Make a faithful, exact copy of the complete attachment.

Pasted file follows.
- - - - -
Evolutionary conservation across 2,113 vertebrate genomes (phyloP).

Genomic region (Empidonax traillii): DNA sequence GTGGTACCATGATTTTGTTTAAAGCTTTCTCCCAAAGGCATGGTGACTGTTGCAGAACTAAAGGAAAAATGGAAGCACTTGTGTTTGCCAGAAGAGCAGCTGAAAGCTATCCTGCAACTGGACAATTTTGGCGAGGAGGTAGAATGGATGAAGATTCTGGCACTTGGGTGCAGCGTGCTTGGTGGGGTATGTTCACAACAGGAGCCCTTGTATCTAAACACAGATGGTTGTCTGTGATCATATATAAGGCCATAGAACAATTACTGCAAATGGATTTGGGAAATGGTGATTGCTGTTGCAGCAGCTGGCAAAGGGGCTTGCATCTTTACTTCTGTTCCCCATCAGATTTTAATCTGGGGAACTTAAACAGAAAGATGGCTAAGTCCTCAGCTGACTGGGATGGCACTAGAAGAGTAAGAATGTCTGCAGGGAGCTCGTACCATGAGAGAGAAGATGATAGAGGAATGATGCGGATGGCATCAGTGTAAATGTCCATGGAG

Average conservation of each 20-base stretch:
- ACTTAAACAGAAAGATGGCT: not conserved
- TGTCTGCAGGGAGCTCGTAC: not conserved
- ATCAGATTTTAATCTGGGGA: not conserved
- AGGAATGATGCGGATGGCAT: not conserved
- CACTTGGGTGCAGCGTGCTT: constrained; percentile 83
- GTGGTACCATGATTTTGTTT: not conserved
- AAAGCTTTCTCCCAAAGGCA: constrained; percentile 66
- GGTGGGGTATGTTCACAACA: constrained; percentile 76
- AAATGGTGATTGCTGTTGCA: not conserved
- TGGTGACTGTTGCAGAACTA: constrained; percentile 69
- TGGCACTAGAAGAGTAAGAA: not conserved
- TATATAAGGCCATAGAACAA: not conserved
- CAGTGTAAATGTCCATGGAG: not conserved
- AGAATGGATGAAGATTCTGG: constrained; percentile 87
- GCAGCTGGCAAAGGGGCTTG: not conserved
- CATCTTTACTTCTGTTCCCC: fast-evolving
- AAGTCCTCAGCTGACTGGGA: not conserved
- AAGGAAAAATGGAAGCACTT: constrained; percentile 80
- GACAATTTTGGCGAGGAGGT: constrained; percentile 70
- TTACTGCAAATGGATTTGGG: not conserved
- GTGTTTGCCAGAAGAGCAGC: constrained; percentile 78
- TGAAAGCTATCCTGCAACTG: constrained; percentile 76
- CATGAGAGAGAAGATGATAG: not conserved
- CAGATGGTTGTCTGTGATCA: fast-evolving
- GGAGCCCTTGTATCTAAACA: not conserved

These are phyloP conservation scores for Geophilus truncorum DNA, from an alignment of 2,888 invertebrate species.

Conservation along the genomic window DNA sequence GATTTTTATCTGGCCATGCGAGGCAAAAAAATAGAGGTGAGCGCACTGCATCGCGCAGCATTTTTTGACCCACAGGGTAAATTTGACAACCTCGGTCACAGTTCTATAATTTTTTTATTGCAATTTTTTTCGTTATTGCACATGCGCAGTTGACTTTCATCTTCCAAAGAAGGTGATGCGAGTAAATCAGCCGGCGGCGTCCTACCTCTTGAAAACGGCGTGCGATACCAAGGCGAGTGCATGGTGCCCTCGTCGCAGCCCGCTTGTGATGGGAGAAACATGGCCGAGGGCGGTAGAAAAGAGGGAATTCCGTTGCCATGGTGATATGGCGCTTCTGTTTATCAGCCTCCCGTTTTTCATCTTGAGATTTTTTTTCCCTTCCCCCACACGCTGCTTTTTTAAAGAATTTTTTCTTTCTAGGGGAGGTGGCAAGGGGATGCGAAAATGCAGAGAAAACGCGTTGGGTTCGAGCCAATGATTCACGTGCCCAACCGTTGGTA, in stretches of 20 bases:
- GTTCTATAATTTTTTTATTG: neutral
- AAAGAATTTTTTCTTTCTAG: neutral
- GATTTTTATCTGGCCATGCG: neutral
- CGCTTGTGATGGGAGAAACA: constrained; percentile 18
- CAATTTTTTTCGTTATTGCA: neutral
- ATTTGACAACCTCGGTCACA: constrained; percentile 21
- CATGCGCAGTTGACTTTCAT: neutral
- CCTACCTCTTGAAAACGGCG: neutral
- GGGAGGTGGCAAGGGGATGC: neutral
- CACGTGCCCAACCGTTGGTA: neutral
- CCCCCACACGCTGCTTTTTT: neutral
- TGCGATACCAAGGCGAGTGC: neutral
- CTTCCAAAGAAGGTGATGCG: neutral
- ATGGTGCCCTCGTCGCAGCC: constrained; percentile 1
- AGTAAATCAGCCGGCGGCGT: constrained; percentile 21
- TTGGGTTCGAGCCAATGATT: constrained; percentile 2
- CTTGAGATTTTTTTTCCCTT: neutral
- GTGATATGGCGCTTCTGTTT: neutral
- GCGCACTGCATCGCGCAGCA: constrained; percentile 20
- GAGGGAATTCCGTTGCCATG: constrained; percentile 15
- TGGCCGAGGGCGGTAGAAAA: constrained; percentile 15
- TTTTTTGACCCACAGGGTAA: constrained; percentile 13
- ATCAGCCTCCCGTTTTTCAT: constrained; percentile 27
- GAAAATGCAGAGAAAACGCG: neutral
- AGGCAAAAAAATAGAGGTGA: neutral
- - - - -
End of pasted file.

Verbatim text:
Evolutionary conservation across 2,113 vertebrate genomes (phyloP).

Genomic region (Empidonax traillii): DNA sequence GTGGTACCATGATTTTGTTTAAAGCTTTCTCCCAAAGGCATGGTGACTGTTGCAGAACTAAAGGAAAAATGGAAGCACTTGTGTTTGCCAGAAGAGCAGCTGAAAGCTATCCTGCAACTGGACAATTTTGGCGAGGAGGTAGAATGGATGAAGATTCTGGCACTTGGGTGCAGCGTGCTTGGTGGGGTATGTTCACAACAGGAGCCCTTGTATCTAAACACAGATGGTTGTCTGTGATCATATATAAGGCCATAGAACAATTACTGCAAATGGATTTGGGAAATGGTGATTGCTGTTGCAGCAGCTGGCAAAGGGGCTTGCATCTTTACTTCTGTTCCCCATCAGATTTTAATCTGGGGAACTTAAACAGAAAGATGGCTAAGTCCTCAGCTGACTGGGATGGCACTAGAAGAGTAAGAATGTCTGCAGGGAGCTCGTACCATGAGAGAGAAGATGATAGAGGAATGATGCGGATGGCATCAGTGTAAATGTCCATGGAG

Average conservation of each 20-base stretch:
- ACTTAAACAGAAAGATGGCT: not conserved
- TGTCTGCAGGGAGCTCGTAC: not conserved
- ATCAGATTTTAATCTGGGGA: not conserved
- AGGAATGATGCGGATGGCAT: not conserved
- CACTTGGGTGCAGCGTGCTT: constrained; percentile 83
- GTGGTACCATGATTTTGTTT: not conserved
- AAAGCTTTCTCCCAAAGGCA: constrained; percentile 66
- GGTGGGGTATGTTCACAACA: constrained; percentile 76
- AAATGGTGATTGCTGTTGCA: not conserved
- TGGTGACTGTTGCAGAACTA: constrained; percentile 69
- TGGCACTAGAAGAGTAAGAA: not conserved
- TATATAAGGCCATAGAACAA: not conserved
- CAGTGTAAATGTCCATGGAG: not conserved
- AGAATGGATGAAGATTCTGG: constrained; percentile 87
- GCAGCTGGCAAAGGGGCTTG: not conserved
- CATCTTTACTTCTGTTCCCC: fast-evolving
- AAGTCCTCAGCTGACTGGGA: not conserved
- AAGGAAAAATGGAAGCACTT: constrained; percentile 80
- GACAATTTTGGCGAGGAGGT: constrained; percentile 70
- TTACTGCAAATGGATTTGGG: not conserved
- GTGTTTGCCAGAAGAGCAGC: constrained; percentile 78
- TGAAAGCTATCCTGCAACTG: constrained; percentile 76
- CATGAGAGAGAAGATGATAG: not conserved
- CAGATGGTTGTCTGTGATCA: fast-evolving
- GGAGCCCTTGTATCTAAACA: not conserved

These are phyloP conservation scores for Geophilus truncorum DNA, from an alignment of 2,888 invertebrate species.

Conservation along the genomic window DNA sequence GATTTTTATCTGGCCATGCGAGGCAAAAAAATAGAGGTGAGCGCACTGCATCGCGCAGCATTTTTTGACCCACAGGGTAAATTTGACAACCTCGGTCACAGTTCTATAATTTTTTTATTGCAATTTTTTTCGTTATTGCACATGCGCAGTTGACTTTCATCTTCCAAAGAAGGTGATGCGAGTAAATCAGCCGGCGGCGTCCTACCTCTTGAAAACGGCGTGCGATACCAAGGCGAGTGCATGGTGCCCTCGTCGCAGCCCGCTTGTGATGGGAGAAACATGGCCGAGGGCGGTAGAAAAGAGGGAATTCCGTTGCCATGGTGATATGGCGCTTCTGTTTATCAGCCTCCCGTTTTTCATCTTGAGATTTTTTTTCCCTTCCCCCACACGCTGCTTTTTTAAAGAATTTTTTCTTTCTAGGGGAGGTGGCAAGGGGATGCGAAAATGCAGAGAAAACGCGTTGGGTTCGAGCCAATGATTCACGTGCCCAACCGTTGGTA, in stretches of 20 bases:
- GTTCTATAATTTTTTTATTG: neutral
- AAAGAATTTTTTCTTTCTAG: neutral
- GATTTTTATCTGGCCATGCG: neutral
- CGCTTGTGATGGGAGAAACA: constrained; percentile 18
- CAATTTTTTTCGTTATTGCA: neutral
- ATTTGACAACCTCGGTCACA: constrained; percentile 21
- CATGCGCAGTTGACTTTCAT: neutral
- CCTACCTCTTGAAAACGGCG: neutral
- GGGAGGTGGCAAGGGGATGC: neutral
- CACGTGCCCAACCGTTGGTA: neutral
- CCCCCACACGCTGCTTTTTT: neutral
- TGCGATACCAAGGCGAGTGC: neutral
- CTTCCAAAGAAGGTGATGCG: neutral
- ATGGTGCCCTCGTCGCAGCC: constrained; percentile 1
- AGTAAATCAGCCGGCGGCGT: constrained; percentile 21
- TTGGGTTCGAGCCAATGATT: constrained; percentile 2
- CTTGAGATTTTTTTTCCCTT: neutral
- GTGATATGGCGCTTCTGTTT: neutral
- GCGCACTGCATCGCGCAGCA: constrained; percentile 20
- GAGGGAATTCCGTTGCCATG: constrained; percentile 15
- TGGCCGAGGGCGGTAGAAAA: constrained; percentile 15
- TTTTTTGACCCACAGGGTAA: constrained; percentile 13
- ATCAGCCTCCCGTTTTTCAT: constrained; percentile 27
- GAAAATGCAGAGAAAACGCG: neutral
- AGGCAAAAAAATAGAGGTGA: neutral